The following report was posted on the Class of 1968 website on January 25, 2023, by Ted Gest '68.
In mid-January, Board of Trustees chair Chris Canavan '84 and Vice Chair Lillie Johnson Edwards '75 spoke at an in-person meeting of the Oberlin Club of Washington, D.C. Because the program lasted only an hour and included discussion of about a half dozen major topics, there wasn't much time to go into detail. Judy Klavans and I may have been our only class members present. I'll give a brief summary here of what I heard:
* In general, the trustees said the college is in good financial and academic shape. Yield among admitted students is higher than expected, meaning that the dorms are crowded. This still is being debated but it's possible enrollment will go up in the coming years to 3,200 from 2,900.
* We are still able to attract good faculty members, but Edwards said we lose some minority candidates to other colleges because of stiff competition to hire them.
* On the staff level, Oberlin outsourced custodial and dining services on the ground that we had too many employees and they were being paid too much above average for the reason. Canavan denied that this was "union busting," as some alums have complained.
* Regarding Gibson's bakery, Canavan said it is a myth that the college did not try to settle the case and that when it was over, we tried to delay paying Gibson's. Canavan said we offered a high amount but the bakery refused to settle. The college was told it had a good case in court, but that obviously didn't prove to be true. The college still is talking to its insurers about how much they will pay. Canavan didn't divulge specifics.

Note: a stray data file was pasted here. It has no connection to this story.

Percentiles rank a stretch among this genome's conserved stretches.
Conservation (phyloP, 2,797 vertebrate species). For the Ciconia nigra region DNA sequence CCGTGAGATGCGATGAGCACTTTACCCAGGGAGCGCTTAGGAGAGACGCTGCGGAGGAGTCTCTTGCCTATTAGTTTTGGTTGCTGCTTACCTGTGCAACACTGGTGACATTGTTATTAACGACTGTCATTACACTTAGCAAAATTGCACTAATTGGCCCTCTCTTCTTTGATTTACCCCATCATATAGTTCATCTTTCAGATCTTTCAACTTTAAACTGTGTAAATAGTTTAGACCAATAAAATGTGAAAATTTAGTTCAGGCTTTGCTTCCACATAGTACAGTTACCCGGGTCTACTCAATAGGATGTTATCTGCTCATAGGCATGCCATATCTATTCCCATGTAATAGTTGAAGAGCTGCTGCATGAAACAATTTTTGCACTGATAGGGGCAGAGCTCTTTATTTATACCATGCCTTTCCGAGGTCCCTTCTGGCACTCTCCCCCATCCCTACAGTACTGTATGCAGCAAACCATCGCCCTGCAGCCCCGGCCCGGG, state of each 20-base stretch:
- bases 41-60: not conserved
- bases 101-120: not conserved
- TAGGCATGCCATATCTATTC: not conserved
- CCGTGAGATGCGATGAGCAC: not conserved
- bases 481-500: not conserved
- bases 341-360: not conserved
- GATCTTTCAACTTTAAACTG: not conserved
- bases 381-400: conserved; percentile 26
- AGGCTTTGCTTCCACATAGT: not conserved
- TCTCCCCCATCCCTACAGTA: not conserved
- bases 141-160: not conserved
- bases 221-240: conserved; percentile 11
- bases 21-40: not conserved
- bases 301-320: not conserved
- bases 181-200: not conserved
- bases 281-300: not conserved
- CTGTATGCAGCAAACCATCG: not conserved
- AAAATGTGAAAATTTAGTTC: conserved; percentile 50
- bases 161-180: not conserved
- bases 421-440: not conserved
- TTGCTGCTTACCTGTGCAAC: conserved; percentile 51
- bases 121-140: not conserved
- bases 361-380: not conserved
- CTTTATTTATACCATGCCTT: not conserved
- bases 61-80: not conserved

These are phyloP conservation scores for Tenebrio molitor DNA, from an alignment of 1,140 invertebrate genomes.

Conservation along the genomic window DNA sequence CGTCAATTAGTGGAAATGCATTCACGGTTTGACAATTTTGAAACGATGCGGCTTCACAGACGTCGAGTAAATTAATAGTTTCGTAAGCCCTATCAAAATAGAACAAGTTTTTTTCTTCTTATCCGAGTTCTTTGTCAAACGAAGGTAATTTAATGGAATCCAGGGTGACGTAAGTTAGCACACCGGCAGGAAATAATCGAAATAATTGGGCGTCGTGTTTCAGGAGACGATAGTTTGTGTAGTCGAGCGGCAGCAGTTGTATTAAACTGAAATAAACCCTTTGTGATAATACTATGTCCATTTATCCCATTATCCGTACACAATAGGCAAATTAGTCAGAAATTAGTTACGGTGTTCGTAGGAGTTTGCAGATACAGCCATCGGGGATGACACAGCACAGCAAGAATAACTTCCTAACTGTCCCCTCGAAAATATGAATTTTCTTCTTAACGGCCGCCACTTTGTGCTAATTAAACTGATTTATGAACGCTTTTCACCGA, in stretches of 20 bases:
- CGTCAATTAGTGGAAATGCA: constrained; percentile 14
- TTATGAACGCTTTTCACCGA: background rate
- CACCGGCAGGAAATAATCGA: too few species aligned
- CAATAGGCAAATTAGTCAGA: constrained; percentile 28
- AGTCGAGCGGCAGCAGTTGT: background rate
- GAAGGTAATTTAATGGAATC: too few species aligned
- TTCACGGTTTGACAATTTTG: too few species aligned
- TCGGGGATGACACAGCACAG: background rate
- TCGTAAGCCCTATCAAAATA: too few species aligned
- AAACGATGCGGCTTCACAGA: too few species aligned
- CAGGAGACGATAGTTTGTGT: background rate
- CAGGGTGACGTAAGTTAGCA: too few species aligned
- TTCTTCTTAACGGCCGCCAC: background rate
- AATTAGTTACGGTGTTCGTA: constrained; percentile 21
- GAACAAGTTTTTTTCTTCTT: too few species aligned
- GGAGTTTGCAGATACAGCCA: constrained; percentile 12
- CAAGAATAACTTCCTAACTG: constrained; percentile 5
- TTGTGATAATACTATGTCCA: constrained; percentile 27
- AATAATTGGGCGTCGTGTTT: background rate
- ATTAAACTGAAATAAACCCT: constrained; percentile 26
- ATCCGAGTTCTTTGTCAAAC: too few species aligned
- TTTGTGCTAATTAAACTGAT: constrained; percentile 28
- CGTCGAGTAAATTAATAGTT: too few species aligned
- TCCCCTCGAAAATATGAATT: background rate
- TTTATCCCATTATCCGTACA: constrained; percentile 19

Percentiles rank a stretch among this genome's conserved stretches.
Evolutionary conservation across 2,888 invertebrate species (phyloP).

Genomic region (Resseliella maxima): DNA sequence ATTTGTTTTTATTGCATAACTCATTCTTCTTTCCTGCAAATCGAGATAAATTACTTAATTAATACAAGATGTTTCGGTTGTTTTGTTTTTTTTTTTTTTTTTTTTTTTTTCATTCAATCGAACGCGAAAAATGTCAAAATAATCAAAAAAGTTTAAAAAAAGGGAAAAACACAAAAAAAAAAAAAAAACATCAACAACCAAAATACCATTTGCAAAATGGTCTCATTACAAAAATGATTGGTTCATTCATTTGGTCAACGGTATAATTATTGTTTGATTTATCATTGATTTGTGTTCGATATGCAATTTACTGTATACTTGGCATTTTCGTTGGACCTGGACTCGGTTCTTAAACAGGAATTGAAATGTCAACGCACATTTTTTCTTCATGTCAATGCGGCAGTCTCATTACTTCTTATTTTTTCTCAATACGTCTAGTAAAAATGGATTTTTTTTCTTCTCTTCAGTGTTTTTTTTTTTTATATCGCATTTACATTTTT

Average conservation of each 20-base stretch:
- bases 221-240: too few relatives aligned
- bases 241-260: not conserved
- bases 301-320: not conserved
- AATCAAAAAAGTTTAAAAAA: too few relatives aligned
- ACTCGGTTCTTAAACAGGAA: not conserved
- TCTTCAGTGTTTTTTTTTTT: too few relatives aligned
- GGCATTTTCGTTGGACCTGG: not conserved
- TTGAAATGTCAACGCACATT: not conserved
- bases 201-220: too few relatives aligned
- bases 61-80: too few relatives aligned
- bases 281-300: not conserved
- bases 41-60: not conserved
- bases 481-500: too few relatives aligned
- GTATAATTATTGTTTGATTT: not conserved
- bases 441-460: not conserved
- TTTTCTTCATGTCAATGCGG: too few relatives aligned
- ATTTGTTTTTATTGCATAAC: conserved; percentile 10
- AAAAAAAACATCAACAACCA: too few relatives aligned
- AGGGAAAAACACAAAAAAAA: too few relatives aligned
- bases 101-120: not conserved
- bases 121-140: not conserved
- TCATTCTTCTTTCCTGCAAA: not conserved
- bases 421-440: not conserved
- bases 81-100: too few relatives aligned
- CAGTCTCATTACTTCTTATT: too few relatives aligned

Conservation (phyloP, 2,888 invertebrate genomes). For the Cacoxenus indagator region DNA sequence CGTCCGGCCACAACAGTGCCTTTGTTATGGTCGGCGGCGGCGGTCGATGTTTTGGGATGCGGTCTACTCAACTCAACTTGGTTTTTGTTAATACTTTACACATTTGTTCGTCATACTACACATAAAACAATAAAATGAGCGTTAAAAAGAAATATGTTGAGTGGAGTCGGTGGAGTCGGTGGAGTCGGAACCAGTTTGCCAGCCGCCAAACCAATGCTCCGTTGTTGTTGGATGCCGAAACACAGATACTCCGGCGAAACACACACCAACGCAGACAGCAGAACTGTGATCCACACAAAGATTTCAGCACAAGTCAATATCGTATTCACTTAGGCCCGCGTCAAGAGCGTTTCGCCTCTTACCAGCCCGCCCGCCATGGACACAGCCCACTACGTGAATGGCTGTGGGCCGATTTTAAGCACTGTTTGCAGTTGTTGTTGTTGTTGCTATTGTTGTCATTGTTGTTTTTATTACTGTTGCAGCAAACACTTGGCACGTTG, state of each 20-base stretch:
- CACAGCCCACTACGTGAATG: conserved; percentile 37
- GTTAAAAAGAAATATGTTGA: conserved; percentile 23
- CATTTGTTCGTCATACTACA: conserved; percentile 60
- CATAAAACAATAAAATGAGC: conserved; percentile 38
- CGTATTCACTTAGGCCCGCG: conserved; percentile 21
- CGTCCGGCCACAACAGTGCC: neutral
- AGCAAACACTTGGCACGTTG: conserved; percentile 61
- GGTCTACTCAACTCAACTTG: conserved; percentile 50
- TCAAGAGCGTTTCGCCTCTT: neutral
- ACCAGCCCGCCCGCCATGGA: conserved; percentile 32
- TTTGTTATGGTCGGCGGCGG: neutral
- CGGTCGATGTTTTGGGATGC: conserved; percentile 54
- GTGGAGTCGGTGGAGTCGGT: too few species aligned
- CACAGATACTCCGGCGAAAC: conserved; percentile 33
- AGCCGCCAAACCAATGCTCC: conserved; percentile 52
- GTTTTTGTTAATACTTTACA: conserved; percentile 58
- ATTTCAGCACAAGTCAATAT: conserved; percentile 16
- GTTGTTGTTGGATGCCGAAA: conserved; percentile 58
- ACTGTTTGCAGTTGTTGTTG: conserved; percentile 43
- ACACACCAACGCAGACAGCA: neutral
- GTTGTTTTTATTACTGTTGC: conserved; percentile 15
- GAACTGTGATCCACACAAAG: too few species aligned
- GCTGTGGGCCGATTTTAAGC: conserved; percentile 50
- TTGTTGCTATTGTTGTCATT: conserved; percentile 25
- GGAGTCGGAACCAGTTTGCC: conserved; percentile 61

* Some of you know that the trustees last fall changed the bylaws (and the historic Finney Compact) to clarify the administration's power vis-a-vis the faculty. Both trustees said there was a thorough discussion of all this with the faculty, which retains considerable power over the curriculum. One practical result is that the president may name the deans of the college and conservatory without being blocked by the faculty.
* Edwards described the “One Oberlin” plan as successful so far, removing the college's deficit while enhancing the curriculum. One program she praised is the Junior Practicum, described by the college as providing third-year students with a “unique and engaging opportunity to gain the skills and confidence to launch into a high-quality summer internship successfully.” Students who complete the program get up to $4,000.
* Both trustees agreed that there should be better communications from the trustees and the college administration with alumni about major developments on campus.
* One alum who has a son or daughter attending the college complained strongly about the inability of current facilities to handle the enrollment overload, citing students assigned to live in lounges and other crowding issues. The trustees were somewhat defensive about this, agreeing that dorms need to be improved but saying that major construction projects were delayed during the pandemic.
Overall, the trustees gave an upbeat and optimistic account of what was is happening at the college. As a member of the Alumni Leadership Council, I'm glad to provide more info or point you places where you can get it.